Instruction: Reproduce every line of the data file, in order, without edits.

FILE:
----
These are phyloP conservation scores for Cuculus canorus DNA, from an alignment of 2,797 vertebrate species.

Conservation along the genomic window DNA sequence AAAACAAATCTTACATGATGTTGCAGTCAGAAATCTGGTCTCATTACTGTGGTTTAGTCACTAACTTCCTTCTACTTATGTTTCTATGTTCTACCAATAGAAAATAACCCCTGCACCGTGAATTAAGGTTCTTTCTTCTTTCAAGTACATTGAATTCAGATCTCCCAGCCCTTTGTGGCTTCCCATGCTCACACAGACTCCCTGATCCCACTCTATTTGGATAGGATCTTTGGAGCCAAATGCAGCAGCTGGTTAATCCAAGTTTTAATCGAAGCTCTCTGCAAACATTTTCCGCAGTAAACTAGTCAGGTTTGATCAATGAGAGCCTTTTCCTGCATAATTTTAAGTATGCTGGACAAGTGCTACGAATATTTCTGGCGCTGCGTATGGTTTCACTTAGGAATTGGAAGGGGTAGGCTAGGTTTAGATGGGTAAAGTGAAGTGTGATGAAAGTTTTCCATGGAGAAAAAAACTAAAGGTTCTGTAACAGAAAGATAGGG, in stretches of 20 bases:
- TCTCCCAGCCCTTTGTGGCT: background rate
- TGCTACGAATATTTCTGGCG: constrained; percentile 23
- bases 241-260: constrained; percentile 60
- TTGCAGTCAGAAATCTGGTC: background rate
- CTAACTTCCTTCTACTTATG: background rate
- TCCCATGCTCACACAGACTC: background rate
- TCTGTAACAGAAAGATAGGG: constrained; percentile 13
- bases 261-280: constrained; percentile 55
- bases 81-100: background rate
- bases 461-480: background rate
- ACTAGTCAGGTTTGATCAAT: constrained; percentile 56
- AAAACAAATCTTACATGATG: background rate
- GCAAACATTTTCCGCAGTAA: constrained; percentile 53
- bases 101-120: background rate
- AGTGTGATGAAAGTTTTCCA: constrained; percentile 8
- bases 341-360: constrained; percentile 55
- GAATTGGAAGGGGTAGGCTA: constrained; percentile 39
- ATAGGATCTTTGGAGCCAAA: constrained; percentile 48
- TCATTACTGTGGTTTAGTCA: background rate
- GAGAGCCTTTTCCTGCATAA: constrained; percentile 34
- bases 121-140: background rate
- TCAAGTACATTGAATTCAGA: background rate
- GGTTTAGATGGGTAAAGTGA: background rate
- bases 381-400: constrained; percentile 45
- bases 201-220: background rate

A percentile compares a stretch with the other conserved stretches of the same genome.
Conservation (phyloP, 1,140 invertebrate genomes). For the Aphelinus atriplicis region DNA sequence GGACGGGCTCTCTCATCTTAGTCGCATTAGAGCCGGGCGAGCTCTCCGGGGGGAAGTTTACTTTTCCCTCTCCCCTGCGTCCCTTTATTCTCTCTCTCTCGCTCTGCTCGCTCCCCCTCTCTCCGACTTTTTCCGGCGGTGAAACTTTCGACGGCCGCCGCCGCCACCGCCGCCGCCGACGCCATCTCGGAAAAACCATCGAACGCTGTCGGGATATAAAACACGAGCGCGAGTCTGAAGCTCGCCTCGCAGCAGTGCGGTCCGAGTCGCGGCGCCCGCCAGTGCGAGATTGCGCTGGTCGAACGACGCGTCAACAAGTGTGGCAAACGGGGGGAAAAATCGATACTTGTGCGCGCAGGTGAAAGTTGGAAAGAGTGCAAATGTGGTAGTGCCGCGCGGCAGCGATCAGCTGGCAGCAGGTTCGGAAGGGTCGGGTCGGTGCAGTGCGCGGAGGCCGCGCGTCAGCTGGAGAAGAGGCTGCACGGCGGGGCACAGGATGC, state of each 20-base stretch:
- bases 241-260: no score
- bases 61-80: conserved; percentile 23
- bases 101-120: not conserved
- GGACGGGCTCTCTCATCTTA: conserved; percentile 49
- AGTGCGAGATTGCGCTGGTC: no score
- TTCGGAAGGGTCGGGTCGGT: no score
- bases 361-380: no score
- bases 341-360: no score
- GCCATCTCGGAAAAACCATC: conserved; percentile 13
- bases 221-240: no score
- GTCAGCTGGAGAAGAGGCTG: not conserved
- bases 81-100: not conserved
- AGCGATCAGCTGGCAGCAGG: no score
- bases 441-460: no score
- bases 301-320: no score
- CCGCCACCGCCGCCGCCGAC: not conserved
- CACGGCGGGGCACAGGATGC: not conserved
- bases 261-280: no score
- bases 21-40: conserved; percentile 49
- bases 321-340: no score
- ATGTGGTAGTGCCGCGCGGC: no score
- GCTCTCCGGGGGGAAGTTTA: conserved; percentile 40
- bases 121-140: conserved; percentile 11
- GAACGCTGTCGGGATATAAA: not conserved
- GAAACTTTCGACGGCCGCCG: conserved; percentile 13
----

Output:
These are phyloP conservation scores for Cuculus canorus DNA, from an alignment of 2,797 vertebrate species.

Conservation along the genomic window DNA sequence AAAACAAATCTTACATGATGTTGCAGTCAGAAATCTGGTCTCATTACTGTGGTTTAGTCACTAACTTCCTTCTACTTATGTTTCTATGTTCTACCAATAGAAAATAACCCCTGCACCGTGAATTAAGGTTCTTTCTTCTTTCAAGTACATTGAATTCAGATCTCCCAGCCCTTTGTGGCTTCCCATGCTCACACAGACTCCCTGATCCCACTCTATTTGGATAGGATCTTTGGAGCCAAATGCAGCAGCTGGTTAATCCAAGTTTTAATCGAAGCTCTCTGCAAACATTTTCCGCAGTAAACTAGTCAGGTTTGATCAATGAGAGCCTTTTCCTGCATAATTTTAAGTATGCTGGACAAGTGCTACGAATATTTCTGGCGCTGCGTATGGTTTCACTTAGGAATTGGAAGGGGTAGGCTAGGTTTAGATGGGTAAAGTGAAGTGTGATGAAAGTTTTCCATGGAGAAAAAAACTAAAGGTTCTGTAACAGAAAGATAGGG, in stretches of 20 bases:
- TCTCCCAGCCCTTTGTGGCT: background rate
- TGCTACGAATATTTCTGGCG: constrained; percentile 23
- bases 241-260: constrained; percentile 60
- TTGCAGTCAGAAATCTGGTC: background rate
- CTAACTTCCTTCTACTTATG: background rate
- TCCCATGCTCACACAGACTC: background rate
- TCTGTAACAGAAAGATAGGG: constrained; percentile 13
- bases 261-280: constrained; percentile 55
- bases 81-100: background rate
- bases 461-480: background rate
- ACTAGTCAGGTTTGATCAAT: constrained; percentile 56
- AAAACAAATCTTACATGATG: background rate
- GCAAACATTTTCCGCAGTAA: constrained; percentile 53
- bases 101-120: background rate
- AGTGTGATGAAAGTTTTCCA: constrained; percentile 8
- bases 341-360: constrained; percentile 55
- GAATTGGAAGGGGTAGGCTA: constrained; percentile 39
- ATAGGATCTTTGGAGCCAAA: constrained; percentile 48
- TCATTACTGTGGTTTAGTCA: background rate
- GAGAGCCTTTTCCTGCATAA: constrained; percentile 34
- bases 121-140: background rate
- TCAAGTACATTGAATTCAGA: background rate
- GGTTTAGATGGGTAAAGTGA: background rate
- bases 381-400: constrained; percentile 45
- bases 201-220: background rate

A percentile compares a stretch with the other conserved stretches of the same genome.
Conservation (phyloP, 1,140 invertebrate genomes). For the Aphelinus atriplicis region DNA sequence GGACGGGCTCTCTCATCTTAGTCGCATTAGAGCCGGGCGAGCTCTCCGGGGGGAAGTTTACTTTTCCCTCTCCCCTGCGTCCCTTTATTCTCTCTCTCTCGCTCTGCTCGCTCCCCCTCTCTCCGACTTTTTCCGGCGGTGAAACTTTCGACGGCCGCCGCCGCCACCGCCGCCGCCGACGCCATCTCGGAAAAACCATCGAACGCTGTCGGGATATAAAACACGAGCGCGAGTCTGAAGCTCGCCTCGCAGCAGTGCGGTCCGAGTCGCGGCGCCCGCCAGTGCGAGATTGCGCTGGTCGAACGACGCGTCAACAAGTGTGGCAAACGGGGGGAAAAATCGATACTTGTGCGCGCAGGTGAAAGTTGGAAAGAGTGCAAATGTGGTAGTGCCGCGCGGCAGCGATCAGCTGGCAGCAGGTTCGGAAGGGTCGGGTCGGTGCAGTGCGCGGAGGCCGCGCGTCAGCTGGAGAAGAGGCTGCACGGCGGGGCACAGGATGC, state of each 20-base stretch:
- bases 241-260: no score
- bases 61-80: conserved; percentile 23
- bases 101-120: not conserved
- GGACGGGCTCTCTCATCTTA: conserved; percentile 49
- AGTGCGAGATTGCGCTGGTC: no score
- TTCGGAAGGGTCGGGTCGGT: no score
- bases 361-380: no score
- bases 341-360: no score
- GCCATCTCGGAAAAACCATC: conserved; percentile 13
- bases 221-240: no score
- GTCAGCTGGAGAAGAGGCTG: not conserved
- bases 81-100: not conserved
- AGCGATCAGCTGGCAGCAGG: no score
- bases 441-460: no score
- bases 301-320: no score
- CCGCCACCGCCGCCGCCGAC: not conserved
- CACGGCGGGGCACAGGATGC: not conserved
- bases 261-280: no score
- bases 21-40: conserved; percentile 49
- bases 321-340: no score
- ATGTGGTAGTGCCGCGCGGC: no score
- GCTCTCCGGGGGGAAGTTTA: conserved; percentile 40
- bases 121-140: conserved; percentile 11
- GAACGCTGTCGGGATATAAA: not conserved
- GAAACTTTCGACGGCCGCCG: conserved; percentile 13